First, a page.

`\func div (n k : Nat) (p : T (0 < k)) : Nat => {?}`

**Exercise 3:** Prove the following induction principle for lists:

```
\func List-ind
{A : \Type}
(E : List A -> \Type)
(r : \Pi (xs : List A) -> (\Pi (ys : List A) -> T (length ys < length xs) -> E ys) -> E xs)
(xs : List A) : E xs => {?}
```

# Induction-recursion

Recursion-recursion – is a principle, allowing to define mutually recursive functions. For example, consider function isOdd and isEven:

```
\func isEven (n : Nat) : Bool
| 0 => true
| suc n => isOdd n
\func isOdd (n : Nat) : Bool
| 0 => false
| suc n => isEven n
```

Induction-induction – is a principle, allowing to define mutually recursive data types. In case a data type is a part of mutually inductive definition, its type must be specified explicitly. Consider the types IsOdd and IsEven:

```
\data IsEven (n : Nat) : \Type \with
| 0 => zero-isEven
| suc n => suc-isEven (IsOdd n)
\data IsOdd (n : Nat) : \Type \with
| suc n => suc-isOdd (IsEven n)
```

Induction-recursion – is a principle, allowing to define data types and functions that are mutually recursive. For example, this construct allows to define universes of types as data types. We will explain how it can be done below.

# Universes via induction-recursion

Let us define a custom universe containing some custom set of types:

```
\data Type
| nat
| list Type
| arr Type Type
```

The type Type can be thought of as a type contains codes of types. We should also define a function that realizes them as actual types:

```
\func El (t : Type) : \Type0 \elim t
| nat => Nat
| list t => List (El t)
| arr t1 t2 => El t1 -> El t2
\func idc (t : Type) (x : El t) : El t => x
```

The universe Type contains just non-dependent types. If we want to include also dependent types to the universe, we should use induction-recursion:

```
\data Type' : \Set0 -- \Set0 is almost the same as \Type0, we will discuss the difference later
| nat'
| list' Type'
| pi' (a : Type') (El' a -> Type')
\func El' (t : Type') : \Type0 \elim t
| nat' => Nat
| list' t => List (El' t)
| pi' t1 t2 => \Pi (a : El' t1) -> El' (t2 a)
```

# Completeness of specifications

Specification for an element of type A is simply a predicate P : A -> \Type, describing the property of an element that we want to prove.

A specification P is *correct* for a : A if P a is provable.
A specification P is *complete* for a : A if P x implies
x=a for all x : A.

For example, assume we want to write specification for a function fac : Nat -> Nat that computes the factorial of a number:

```
-- P1 is correct specification for 'fac', but incomplete.
\func P1 (f : Nat -> Nat) => f 3 = 6
-- P2 is complete, but not correct.
\func P2 (f : Nat -> Nat) => Empty
-- P3 -- correct and complete specification for 'fac'.
\func P3 (f : Nat -> Nat) => \Sigma (f 0 = 1) (\Pi (n : Nat) -> f (suc n) = suc n * f n)
```

Another example of a correct and complete specification for a sort function:

```
\func P (f : List A -> List A) => \Pi (xs : List A) -> \Sigma (isSorted (f xs)) (isPerm (f xs) xs)
-- where 'isSorted xs' is true iff 'xs' is sorted and
-- 'isPerm xs ys' is true iff 'xs' is a permutation of 'ys'.
```

Of course, specifications must always be correct, but one may opt for working with incomplete specifications since sometimes it is too hard to write and prove a complete one. Nevertheless, it is useful to understand, when a specification is complete. One useful necessary and sufficient condition of completeness for correct specifications can be formulated as follows:

`\Pi (x y : A) -> P x -> P y -> x = y`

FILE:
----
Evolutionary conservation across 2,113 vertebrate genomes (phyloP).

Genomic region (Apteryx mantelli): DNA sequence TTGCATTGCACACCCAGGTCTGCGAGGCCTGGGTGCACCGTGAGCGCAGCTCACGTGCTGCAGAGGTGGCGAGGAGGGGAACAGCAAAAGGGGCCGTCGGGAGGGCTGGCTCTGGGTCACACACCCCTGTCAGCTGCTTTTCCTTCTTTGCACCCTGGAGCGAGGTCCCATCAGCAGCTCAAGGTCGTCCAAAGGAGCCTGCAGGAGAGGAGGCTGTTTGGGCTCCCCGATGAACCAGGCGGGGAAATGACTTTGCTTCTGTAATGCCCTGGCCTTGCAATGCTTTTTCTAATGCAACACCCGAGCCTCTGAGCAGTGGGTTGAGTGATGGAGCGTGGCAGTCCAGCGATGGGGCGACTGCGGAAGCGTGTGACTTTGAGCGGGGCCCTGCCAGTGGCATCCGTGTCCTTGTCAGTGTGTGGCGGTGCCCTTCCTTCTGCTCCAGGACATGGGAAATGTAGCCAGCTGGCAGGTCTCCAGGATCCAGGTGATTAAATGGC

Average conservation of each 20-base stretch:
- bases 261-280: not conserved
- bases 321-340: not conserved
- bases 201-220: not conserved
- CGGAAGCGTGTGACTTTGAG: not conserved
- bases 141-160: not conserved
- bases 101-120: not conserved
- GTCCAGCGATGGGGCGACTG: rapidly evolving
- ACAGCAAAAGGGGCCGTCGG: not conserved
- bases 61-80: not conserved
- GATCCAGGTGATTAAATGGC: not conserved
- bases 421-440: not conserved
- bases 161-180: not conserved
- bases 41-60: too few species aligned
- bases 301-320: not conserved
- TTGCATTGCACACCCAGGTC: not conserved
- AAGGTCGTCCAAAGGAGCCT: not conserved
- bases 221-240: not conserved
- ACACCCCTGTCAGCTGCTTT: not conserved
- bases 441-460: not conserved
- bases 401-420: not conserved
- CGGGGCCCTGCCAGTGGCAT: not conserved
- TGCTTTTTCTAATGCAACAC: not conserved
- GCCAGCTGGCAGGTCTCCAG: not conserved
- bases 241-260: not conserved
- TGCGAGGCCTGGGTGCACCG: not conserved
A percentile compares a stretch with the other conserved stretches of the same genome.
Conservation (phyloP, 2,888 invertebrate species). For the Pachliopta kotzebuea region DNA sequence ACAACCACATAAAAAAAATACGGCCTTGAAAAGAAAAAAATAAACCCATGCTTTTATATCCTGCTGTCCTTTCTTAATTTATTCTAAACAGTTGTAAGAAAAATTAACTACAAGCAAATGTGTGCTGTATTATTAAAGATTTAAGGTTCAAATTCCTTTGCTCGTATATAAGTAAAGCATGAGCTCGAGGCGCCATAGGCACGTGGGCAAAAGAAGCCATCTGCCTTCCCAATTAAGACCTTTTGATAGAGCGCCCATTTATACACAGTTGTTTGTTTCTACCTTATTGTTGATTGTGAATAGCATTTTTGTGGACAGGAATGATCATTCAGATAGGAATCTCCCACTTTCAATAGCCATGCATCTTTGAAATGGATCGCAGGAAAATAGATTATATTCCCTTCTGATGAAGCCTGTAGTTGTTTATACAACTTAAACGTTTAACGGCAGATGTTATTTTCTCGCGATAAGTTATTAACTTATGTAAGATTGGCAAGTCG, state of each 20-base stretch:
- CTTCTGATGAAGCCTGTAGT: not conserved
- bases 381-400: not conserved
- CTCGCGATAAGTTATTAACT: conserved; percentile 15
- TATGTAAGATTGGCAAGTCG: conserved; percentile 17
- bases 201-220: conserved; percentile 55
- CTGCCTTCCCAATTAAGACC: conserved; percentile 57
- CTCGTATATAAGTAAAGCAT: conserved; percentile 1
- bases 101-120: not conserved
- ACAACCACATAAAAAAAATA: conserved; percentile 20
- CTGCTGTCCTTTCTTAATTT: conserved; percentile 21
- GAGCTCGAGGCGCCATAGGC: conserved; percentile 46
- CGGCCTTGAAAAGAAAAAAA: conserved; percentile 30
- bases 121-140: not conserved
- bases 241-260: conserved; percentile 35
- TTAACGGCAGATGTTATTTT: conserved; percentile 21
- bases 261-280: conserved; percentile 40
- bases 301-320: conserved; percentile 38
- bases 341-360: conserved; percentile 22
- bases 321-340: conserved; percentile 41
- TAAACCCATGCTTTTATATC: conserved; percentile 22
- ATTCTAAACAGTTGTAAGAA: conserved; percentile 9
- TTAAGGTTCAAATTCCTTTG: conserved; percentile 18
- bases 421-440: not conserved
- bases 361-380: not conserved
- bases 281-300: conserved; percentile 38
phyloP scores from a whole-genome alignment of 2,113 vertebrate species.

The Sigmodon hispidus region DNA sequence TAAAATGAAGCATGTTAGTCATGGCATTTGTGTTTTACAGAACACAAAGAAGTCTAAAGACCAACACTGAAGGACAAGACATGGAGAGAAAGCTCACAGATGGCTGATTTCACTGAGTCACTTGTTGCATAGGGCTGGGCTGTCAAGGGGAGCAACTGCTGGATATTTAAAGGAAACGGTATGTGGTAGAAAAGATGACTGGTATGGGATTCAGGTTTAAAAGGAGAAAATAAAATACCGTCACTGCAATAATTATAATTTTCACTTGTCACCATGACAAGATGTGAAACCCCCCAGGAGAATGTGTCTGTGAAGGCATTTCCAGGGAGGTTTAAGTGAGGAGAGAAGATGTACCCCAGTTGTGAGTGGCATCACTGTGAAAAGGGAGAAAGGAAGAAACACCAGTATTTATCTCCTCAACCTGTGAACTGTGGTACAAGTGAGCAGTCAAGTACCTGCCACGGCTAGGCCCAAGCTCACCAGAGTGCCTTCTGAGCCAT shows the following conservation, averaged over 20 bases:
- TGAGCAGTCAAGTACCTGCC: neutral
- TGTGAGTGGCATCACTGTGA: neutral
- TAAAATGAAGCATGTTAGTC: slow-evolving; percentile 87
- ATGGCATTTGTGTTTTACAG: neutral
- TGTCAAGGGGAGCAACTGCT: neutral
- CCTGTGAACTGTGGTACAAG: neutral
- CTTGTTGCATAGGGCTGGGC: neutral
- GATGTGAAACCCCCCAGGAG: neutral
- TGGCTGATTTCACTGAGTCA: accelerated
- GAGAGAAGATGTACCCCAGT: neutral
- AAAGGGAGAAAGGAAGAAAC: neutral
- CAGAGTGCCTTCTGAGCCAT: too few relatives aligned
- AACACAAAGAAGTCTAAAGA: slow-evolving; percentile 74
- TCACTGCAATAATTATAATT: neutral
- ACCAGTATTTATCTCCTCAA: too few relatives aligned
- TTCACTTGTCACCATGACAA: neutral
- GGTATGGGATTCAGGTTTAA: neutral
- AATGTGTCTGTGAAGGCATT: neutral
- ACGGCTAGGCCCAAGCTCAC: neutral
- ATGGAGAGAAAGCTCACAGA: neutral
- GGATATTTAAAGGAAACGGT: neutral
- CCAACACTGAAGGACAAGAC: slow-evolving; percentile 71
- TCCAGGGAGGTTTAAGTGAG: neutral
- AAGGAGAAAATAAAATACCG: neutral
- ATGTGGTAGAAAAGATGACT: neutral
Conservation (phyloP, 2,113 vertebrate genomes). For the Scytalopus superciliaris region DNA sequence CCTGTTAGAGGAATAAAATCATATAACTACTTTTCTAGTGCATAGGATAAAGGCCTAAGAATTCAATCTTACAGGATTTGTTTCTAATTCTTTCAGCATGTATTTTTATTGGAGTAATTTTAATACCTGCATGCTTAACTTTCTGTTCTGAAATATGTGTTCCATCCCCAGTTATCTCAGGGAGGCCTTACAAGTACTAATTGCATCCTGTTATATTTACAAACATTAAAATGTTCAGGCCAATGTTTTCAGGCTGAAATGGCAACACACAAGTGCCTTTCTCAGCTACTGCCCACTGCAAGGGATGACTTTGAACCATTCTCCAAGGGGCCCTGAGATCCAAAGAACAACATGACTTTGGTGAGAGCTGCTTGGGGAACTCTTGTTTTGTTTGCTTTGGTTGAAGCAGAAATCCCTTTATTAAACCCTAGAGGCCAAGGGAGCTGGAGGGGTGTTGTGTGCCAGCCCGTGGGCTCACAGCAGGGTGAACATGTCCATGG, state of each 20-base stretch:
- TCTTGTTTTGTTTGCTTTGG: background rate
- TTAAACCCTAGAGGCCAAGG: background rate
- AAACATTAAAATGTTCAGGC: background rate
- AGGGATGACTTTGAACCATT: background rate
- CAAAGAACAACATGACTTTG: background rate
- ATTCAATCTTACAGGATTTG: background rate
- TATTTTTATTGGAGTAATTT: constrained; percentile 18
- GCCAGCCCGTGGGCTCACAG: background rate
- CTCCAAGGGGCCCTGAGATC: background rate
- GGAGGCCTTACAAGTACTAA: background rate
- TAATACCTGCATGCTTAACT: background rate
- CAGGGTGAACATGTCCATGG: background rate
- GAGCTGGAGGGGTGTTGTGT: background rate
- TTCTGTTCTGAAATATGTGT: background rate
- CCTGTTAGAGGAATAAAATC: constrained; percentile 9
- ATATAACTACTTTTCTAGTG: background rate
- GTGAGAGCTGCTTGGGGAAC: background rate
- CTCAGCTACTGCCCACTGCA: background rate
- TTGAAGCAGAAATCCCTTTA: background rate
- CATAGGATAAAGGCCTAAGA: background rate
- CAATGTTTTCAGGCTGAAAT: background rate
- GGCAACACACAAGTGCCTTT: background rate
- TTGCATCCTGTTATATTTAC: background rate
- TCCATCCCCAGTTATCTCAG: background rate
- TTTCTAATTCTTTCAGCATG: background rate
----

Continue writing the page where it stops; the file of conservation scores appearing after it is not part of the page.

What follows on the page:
**Exercise 4:** Implement function filter and prove that it is correct, that is that the following holds:
a) filter p xs is a sublist of xs,
b) All elements of filter p xs satisfy the predicate p,
c) Any sublist of xs with property (b) is a sublist of filter p xs.

# Correctness of Insertion Sort

We now finally prove the correctness of the insertion sort algorithm, defined in Indexed Data Types:

```
\func sort {A : TotalPreorder} (xs : List A) : List A
| nil => nil
| cons a xs => insert a (sort xs)
\where
\func insert {A : TotalPreorder} (a : A) (xs : List A) : List A \elim xs
| nil => cons a nil
| cons x xs => \case totality x a \with {
| inl _ => cons x (insert a xs)
| inr _ => cons a (cons x xs)
}
```

The full specification of the sort function consists of two properties:

- sort xs is a sorted list.
- sort xs is a permutation of xs. We begin with the latter property. It can be defined in several different (but equivalent) ways. We will use an interesting option: instead of giving its definition from the start, we begin with an empty data type and add more constructors as needed:

`\data Perm {A : \Type} (xs ys : List A)`

Of course, the proof proceeds by induction on the list:

```
\func sort-perm {A : TotalPreorder} (xs : List A) : Perm xs (sort xs) \elim xs
| nil => {?}
| cons a l => {?}
```

In the first goal, we need to show that the empty list is a permutation of itself. To do this, we need to add the first constructor to Perm:

```
\data Perm {A : \Type} (xs ys : List A) \elim xs, ys
| nil, nil => perm-nil
```

In the second goal, we need to show that cons a l is a permutation of insert a (sort l). Clearly, we need to use the induction hypothesis and we also need to prove some lemma about insert function. There is an obvious property of this function related to permutation:

`\func insert-perm {A : TotalPreorder} (a : A) (xs : List A) : Perm (cons a xs) (sort.insert a xs) => {?}`

This lemma implies that insert a (sort l) is a permutation of cons a (sort l). We can combine this property with the induction hypothesis to obtain the required result. To do this, we need to know the following facts:

- Permutations are closed under cons a so that we can conclude that cons a (sort l) is a permutation of cons a l,
- Perm is a transitive relation so that we can combine two proofs.

We add two new constructors to Perm which reflect these properties. At this point, our proof looks like this: